–master-data=2 Includes File names and position of the binary log files to the output.

-r /root/dump.sql (–result-file=file) The output is issued into the file.

–user=root Use the following user name for this action.

-p (–password[=password]) Since no password is passed, we are asked by the server for a password.

For more information on the commands and options used, please refer to the following MySQL documentation:

LINK

The created Backup of the database can be found here /root/mysqldump.sql, this file needs to be transfered to Slave with the following command:

scp /root/mysqldump.sql root@10.0.0.2:/root/

If you want to know more about the usage of scp, you can read more about it in this tutorial: How to transfer Files via SCP (german only)

The file “mysqldump.sql” should be found now in the folder “/root/” on the slave server.

On Slave Server:

After successfully transferring the backup to the slave, we open the MySQL command line and delete all existing MySQL databases.

mysql -u root -p	# Open MySQL Command line tool
show databases;		# List all existing databases

The output should look something like that:

mysql> show databases;
+---------------------------+
| Database                  |
+---------------------------+
| mysql			    |
| test            	    |
+---------------------------+
2 rows in set (0.01 sec)

Now delete all databases with the following commands:

drop database mysql;
drop database test;
…
…
…

After all databases were deleted, exit the mysql console and return to the linux shell:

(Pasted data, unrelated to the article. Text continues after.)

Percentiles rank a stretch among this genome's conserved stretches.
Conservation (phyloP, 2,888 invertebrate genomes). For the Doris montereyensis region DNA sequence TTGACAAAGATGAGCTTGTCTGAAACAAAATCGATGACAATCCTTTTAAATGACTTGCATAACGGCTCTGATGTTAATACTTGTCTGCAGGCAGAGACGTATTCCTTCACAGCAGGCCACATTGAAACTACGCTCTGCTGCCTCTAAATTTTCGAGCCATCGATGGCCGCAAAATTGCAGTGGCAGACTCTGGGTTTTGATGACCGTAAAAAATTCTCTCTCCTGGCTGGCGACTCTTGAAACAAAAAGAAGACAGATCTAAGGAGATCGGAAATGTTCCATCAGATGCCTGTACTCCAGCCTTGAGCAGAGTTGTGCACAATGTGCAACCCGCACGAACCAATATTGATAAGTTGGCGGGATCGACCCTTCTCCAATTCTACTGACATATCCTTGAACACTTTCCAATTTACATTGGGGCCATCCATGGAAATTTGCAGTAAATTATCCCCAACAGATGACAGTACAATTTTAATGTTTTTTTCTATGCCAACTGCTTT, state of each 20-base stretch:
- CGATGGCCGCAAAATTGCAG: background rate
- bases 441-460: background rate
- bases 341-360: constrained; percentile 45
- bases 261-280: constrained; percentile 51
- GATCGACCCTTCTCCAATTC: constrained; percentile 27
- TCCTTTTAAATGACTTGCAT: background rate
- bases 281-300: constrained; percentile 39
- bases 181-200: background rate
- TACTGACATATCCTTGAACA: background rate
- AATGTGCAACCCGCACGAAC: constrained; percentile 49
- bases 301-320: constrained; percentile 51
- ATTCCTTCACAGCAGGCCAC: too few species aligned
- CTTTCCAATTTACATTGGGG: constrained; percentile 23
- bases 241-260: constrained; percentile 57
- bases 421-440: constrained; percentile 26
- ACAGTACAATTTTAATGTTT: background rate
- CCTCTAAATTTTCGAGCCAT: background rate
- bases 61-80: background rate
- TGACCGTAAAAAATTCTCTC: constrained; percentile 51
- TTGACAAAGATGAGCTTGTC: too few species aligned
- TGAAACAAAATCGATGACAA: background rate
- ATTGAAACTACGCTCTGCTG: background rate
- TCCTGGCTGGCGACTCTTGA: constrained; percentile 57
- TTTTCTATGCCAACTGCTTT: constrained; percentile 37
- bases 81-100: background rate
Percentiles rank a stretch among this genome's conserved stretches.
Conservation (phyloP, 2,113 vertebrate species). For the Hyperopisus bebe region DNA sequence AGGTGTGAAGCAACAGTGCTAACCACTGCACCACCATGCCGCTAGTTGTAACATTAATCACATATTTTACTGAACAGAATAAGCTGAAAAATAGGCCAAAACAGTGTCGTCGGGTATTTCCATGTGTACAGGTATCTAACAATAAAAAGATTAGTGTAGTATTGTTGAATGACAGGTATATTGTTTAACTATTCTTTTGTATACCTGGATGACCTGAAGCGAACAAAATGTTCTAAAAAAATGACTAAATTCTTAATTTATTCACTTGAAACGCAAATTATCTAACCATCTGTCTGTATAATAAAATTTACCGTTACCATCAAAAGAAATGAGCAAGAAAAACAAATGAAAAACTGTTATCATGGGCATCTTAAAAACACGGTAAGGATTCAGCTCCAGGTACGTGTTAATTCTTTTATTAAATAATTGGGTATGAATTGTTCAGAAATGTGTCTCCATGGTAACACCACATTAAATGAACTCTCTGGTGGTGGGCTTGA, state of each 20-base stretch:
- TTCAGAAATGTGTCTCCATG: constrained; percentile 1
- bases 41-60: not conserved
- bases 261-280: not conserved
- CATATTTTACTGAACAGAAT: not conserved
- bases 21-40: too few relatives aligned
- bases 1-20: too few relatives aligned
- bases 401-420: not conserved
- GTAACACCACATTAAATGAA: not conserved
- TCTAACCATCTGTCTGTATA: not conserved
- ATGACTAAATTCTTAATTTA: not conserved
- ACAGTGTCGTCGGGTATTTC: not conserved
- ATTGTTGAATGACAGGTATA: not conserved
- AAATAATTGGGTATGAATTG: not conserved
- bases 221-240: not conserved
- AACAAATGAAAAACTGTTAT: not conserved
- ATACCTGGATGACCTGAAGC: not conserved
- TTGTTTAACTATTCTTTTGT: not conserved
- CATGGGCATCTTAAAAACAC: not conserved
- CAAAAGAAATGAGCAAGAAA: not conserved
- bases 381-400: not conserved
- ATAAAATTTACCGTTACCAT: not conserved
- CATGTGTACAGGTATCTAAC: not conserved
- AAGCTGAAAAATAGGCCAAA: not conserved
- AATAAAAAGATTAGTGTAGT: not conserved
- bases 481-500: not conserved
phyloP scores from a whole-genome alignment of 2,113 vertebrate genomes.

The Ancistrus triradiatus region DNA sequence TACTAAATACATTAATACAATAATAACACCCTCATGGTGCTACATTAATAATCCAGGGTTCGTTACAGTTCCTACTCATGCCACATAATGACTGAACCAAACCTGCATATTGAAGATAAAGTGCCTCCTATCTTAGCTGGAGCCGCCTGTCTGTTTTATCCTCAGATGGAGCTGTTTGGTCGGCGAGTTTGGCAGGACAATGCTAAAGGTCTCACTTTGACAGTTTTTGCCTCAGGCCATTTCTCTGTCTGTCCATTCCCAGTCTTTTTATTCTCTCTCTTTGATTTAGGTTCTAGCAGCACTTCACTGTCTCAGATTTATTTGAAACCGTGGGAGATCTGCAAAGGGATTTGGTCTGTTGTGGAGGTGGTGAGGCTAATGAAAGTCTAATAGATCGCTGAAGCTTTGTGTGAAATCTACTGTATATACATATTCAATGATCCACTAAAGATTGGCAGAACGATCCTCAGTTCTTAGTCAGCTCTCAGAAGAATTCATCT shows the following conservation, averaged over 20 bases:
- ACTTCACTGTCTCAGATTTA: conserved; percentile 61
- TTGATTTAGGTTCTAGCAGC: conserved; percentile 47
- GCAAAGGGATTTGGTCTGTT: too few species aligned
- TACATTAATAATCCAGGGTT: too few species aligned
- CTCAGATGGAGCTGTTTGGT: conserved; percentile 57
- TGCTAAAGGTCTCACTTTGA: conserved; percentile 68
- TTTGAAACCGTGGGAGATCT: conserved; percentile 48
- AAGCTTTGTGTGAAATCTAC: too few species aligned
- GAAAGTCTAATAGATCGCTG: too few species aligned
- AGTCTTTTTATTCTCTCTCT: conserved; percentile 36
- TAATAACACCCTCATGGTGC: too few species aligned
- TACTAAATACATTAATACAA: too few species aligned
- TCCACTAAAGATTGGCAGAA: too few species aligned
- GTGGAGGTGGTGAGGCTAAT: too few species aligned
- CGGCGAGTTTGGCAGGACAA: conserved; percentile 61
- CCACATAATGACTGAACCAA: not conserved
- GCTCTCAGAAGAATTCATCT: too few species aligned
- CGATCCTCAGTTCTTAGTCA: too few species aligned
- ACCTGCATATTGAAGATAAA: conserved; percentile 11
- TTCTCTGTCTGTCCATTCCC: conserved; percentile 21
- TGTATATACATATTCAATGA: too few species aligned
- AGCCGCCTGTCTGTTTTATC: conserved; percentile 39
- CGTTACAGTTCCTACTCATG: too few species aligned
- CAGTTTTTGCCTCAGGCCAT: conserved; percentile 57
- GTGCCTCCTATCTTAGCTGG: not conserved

exit;

As the next step, you need to restore the backup on the SLAVE Server and restart mysql after this:

cat /root/mysqldump.sql | mysql -u root -p
service mysql restart

Starting replication and confirm functionality

Both servers are configured and shoud be ready for replication.

Open the MySQL console on the SLAVE Server and run the following command:

change master to master_host=’10.0.0.1‘, master_user=‘replication‘, master_password=‘password‘, master_log_file=‘mysql-bin.000001‘, master_log_pos=98;

Please note that the values for master_log_file and master_log_pos must be changed individually. The required values were previously displayed on the MASTER server as we executed the command showmasterstatus; in the MySQL command line!

Alternatively, we can also get the required values directly from the backup file, which can be done with the command:

head /root/mysqldump.sql -n 25

The output should be:

…
…
…
-- CHANGE MASTER TO MASTER_LOG_FILE='mysql-bin.000001', MASTER_LOG_POS=98;